Blood on the Tracks Wyatt Earp vs Frank Stilwell

frank-still-shot-deadMarch 20, 1882

Two days after assassins kill Morgan Earp, Wyatt Earp has spent his 34th birthday attending to the details of shipping his younger brother’s remains home to California.

With Morgan’s body safely out of Arizona Territory, Wyatt, his younger brother Warren, Doc Holliday and two other handpicked men accompany another brother, Virgil, and his wife, Allie, to Tucson. Virgil is still weak from an assassination attempt in December.

Guarded by Wyatt and his men, Virgil and Allie travel by buckboard to Contention City, where they board the train. They then switch trains at Benson, and the party has a little over an hour ride to Tucson.

Dusk falls as the passenger train slows down for its approach. Tucson is lit up. The city’s modern gas lighting system has been turned on for the first time. Celebratory shots can be heard as the engine glides into the station.

Under the veranda of the brand new Porter Hotel, Ike Clanton and Frank Stilwell watch the passengers detrain.

Stepping off the train, Doc Holliday carries two shotguns, which he deposits in the depot office. The Earp party makes its way to the dining room in the Porter Hotel.

After finishing their meals, the Earp party walks back to the train and retrieves the shotguns from the depot office. Wyatt and his men say their goodbyes to Virgil and Allie. They then get their tickets for an eastbound train for the trip back to Benson.

While waiting for the train to move out, a passenger allegedly informs Wyatt that Frank and Clanton are lurking near the hotel and may plan on shooting Virgil through the train window as it goes by.

Bristling with shotguns and rifles, the Earp bodyguards, led by Wyatt, run down the train tracks, straight for Frank, who is standing near the southeast corner of the hotel.

Frank runs for his life. In the lead, Wyatt chases Frank for about 100 yards (saloonkeeper George Hand claimed it was a few hundred yards).

“I ran straight for Stilwell,” Wyatt later recounts. “It was he who killed my brother. What a coward he was. He couldn’t shoot when I came near him. He stood there helpless and trembling for his life. As I rushed upon him he put out his hands and clutched at my shotgun. I let go both barrels, and he tumbled down dead and mangled at my feet.”

Other shots are heard, but locals assume they are part of the gas light celebration.

As the train carrying Virgil chugs out of the station, Wyatt runs up to the cars, holding up one finger and mouthing the words, “One for Morgan.” Or so the legend goes. Virgil and Allie glide by in the darkness.

 

Aftermath: Odds & Ends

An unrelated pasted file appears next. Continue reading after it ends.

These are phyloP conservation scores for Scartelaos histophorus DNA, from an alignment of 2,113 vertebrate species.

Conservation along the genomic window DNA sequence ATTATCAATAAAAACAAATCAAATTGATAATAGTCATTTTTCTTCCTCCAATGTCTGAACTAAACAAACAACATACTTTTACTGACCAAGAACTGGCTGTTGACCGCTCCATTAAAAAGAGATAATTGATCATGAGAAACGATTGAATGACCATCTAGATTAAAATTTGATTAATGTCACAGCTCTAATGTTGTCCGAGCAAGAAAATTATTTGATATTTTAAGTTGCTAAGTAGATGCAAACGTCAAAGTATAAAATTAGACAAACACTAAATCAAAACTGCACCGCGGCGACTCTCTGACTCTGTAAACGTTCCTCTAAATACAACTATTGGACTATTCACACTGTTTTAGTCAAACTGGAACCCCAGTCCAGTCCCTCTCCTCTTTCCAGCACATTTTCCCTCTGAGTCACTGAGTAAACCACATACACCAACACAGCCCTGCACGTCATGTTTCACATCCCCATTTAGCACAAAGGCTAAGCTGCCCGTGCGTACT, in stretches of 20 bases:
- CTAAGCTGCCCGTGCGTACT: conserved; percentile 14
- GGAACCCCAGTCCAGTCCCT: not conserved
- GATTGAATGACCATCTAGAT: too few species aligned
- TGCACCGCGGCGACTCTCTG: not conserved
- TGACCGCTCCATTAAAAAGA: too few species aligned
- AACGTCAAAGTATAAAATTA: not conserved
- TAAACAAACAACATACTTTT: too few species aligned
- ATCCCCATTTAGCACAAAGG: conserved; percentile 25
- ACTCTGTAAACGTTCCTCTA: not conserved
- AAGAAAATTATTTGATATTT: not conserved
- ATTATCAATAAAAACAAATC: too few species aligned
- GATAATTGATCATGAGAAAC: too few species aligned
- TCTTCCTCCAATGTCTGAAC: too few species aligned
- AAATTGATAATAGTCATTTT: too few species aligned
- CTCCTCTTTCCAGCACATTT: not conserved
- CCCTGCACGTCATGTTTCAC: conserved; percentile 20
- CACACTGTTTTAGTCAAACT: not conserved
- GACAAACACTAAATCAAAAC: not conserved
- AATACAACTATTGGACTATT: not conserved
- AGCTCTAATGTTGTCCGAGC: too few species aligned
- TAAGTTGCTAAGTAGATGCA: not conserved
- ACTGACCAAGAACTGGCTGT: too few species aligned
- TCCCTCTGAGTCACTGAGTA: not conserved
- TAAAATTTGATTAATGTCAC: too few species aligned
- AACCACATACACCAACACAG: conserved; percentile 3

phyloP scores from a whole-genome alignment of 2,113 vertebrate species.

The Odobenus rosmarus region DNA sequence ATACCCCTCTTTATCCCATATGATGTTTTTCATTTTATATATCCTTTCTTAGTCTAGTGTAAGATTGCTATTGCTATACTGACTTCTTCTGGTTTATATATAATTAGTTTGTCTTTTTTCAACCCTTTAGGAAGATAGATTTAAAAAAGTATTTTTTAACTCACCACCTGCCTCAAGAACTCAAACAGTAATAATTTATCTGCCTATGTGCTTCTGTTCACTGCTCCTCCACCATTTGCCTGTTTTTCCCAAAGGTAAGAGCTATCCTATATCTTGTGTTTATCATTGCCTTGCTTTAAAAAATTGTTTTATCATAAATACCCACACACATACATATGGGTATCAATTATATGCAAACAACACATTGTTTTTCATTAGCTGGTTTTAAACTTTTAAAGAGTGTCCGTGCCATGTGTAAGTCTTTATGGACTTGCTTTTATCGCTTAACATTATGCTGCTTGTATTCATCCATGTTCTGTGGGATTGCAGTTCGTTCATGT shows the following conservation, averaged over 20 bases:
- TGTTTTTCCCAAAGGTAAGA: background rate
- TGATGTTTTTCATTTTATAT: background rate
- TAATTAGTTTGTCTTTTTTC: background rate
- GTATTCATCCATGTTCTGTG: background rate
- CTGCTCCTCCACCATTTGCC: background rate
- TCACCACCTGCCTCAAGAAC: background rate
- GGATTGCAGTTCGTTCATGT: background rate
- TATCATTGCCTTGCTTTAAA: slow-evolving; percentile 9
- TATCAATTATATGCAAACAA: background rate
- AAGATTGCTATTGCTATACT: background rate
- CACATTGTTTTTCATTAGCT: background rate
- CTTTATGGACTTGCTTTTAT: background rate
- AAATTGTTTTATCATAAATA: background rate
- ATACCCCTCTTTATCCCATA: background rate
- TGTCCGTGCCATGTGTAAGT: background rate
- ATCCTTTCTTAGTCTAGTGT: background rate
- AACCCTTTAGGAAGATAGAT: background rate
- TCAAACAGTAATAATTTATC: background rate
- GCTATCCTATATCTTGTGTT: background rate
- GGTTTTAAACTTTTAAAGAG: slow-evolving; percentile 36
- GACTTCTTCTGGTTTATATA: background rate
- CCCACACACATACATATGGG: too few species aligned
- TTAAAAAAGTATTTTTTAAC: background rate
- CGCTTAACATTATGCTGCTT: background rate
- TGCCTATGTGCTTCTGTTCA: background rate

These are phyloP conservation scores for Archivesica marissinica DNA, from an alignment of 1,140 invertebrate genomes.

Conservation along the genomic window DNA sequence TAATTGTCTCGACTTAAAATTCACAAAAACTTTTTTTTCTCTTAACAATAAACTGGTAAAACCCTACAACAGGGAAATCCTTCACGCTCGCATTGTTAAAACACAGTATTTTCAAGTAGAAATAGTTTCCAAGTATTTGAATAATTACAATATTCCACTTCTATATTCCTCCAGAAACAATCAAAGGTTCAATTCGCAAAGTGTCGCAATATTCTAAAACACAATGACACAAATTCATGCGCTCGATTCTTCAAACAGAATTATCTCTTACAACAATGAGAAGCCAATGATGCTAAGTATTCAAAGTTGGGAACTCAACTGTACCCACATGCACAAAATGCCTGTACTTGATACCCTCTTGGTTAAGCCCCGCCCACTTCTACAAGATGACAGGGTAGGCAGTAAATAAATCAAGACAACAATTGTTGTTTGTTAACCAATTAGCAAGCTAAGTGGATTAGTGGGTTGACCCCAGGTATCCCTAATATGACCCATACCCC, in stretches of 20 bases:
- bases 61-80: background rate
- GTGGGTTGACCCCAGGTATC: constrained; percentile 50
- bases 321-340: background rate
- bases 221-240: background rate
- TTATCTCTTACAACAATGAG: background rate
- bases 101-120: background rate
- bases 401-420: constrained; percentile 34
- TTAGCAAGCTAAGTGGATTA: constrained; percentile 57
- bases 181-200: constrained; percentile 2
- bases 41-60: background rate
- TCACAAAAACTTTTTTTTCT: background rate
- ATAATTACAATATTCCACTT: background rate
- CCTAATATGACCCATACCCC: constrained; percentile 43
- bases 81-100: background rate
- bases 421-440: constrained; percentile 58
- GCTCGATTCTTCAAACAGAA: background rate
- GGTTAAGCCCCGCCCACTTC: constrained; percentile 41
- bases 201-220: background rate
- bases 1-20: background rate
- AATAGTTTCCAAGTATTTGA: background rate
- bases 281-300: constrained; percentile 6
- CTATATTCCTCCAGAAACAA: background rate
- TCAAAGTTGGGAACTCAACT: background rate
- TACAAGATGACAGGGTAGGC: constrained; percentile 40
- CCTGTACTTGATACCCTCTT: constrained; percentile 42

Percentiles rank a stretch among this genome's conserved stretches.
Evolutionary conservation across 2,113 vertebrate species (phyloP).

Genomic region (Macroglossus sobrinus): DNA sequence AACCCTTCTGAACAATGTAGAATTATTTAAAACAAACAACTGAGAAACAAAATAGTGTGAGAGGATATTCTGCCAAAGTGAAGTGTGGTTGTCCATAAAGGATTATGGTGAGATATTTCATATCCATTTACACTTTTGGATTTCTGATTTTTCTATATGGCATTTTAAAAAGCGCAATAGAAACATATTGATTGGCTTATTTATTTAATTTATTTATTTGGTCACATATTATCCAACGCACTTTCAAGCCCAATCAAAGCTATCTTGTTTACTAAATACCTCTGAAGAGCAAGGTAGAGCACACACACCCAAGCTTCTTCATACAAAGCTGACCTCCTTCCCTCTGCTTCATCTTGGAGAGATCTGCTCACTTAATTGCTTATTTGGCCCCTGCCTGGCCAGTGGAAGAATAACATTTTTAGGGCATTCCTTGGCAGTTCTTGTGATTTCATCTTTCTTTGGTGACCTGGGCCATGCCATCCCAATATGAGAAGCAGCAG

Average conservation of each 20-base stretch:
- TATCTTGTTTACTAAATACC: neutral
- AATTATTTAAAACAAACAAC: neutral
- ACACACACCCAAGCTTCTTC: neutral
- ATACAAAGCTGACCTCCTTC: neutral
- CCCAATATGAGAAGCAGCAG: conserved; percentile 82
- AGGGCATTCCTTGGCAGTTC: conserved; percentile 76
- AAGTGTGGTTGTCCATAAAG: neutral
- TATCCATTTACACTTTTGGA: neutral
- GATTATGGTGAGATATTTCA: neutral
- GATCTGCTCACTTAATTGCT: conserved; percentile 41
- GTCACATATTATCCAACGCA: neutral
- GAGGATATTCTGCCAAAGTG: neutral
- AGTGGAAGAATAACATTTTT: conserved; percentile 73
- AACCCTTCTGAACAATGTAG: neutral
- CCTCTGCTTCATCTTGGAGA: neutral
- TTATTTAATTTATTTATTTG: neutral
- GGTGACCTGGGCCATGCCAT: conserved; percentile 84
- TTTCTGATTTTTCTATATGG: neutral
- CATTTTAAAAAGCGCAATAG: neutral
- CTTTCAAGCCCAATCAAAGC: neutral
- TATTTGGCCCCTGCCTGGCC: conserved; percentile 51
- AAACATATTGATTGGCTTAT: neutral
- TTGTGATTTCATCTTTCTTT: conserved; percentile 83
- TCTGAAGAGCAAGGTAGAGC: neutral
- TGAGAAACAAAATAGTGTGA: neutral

After the killing of Frank Stilwell, Wyatt Earp and his men searched for Ike Clanton for several hours before giving up and walking eastbound on the Southern Pacific train tracks to Papago Station, about 10 miles east of Tucson, Arizona. There, Wyatt flagged down an eastbound freight train. The crew hitched a ride to Benson, and from there, on to Tombstone.

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Wyatt and his posse were now wanted fugitives. After a week of maneuvering and two alleged killings (Florentino Cruz and Curly Bill Brocius), Wyatt fled Arizona Territory as a wanted man.

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In mid-April, the famous scout and Frank’s older brother, “Comanche Jack” Stilwell, arrived in Tombstone to investigate his brother’s death and settle his affairs. While there, he joined a 30-man posse, which included John Ringo, Ike Clanton and Pete Spence, that hunted the Earp party, unsuccessfully. Wyatt and his men had headed out for Silver City, New Mexico, where they sold their horses. After taking the stage to Deming, they boarded a train for Albuquerque and spent two weeks there, before going on to Colorado and evading the law. That is, until Doc Holliday got arrested in Denver in May and narrowly escaped extradition to Tombstone.

 

Recommended: Pete Spence: Audacious Artist in Crime by Roy Young, published by Young & Sons Enterprises.

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Bob Boze Bell

In 1999, Bob Boze Bell and partners bought True West magazine (published since 1953) and moved the editorial offices to Cave Creek, Arizona. Bell has published and illustrated books on Billy the Kid, Wyatt Earp and Doc Holliday, as well as Classic Gunfights, an Old West gunfight book series. His latest books are The 66 Kid and True West Moments.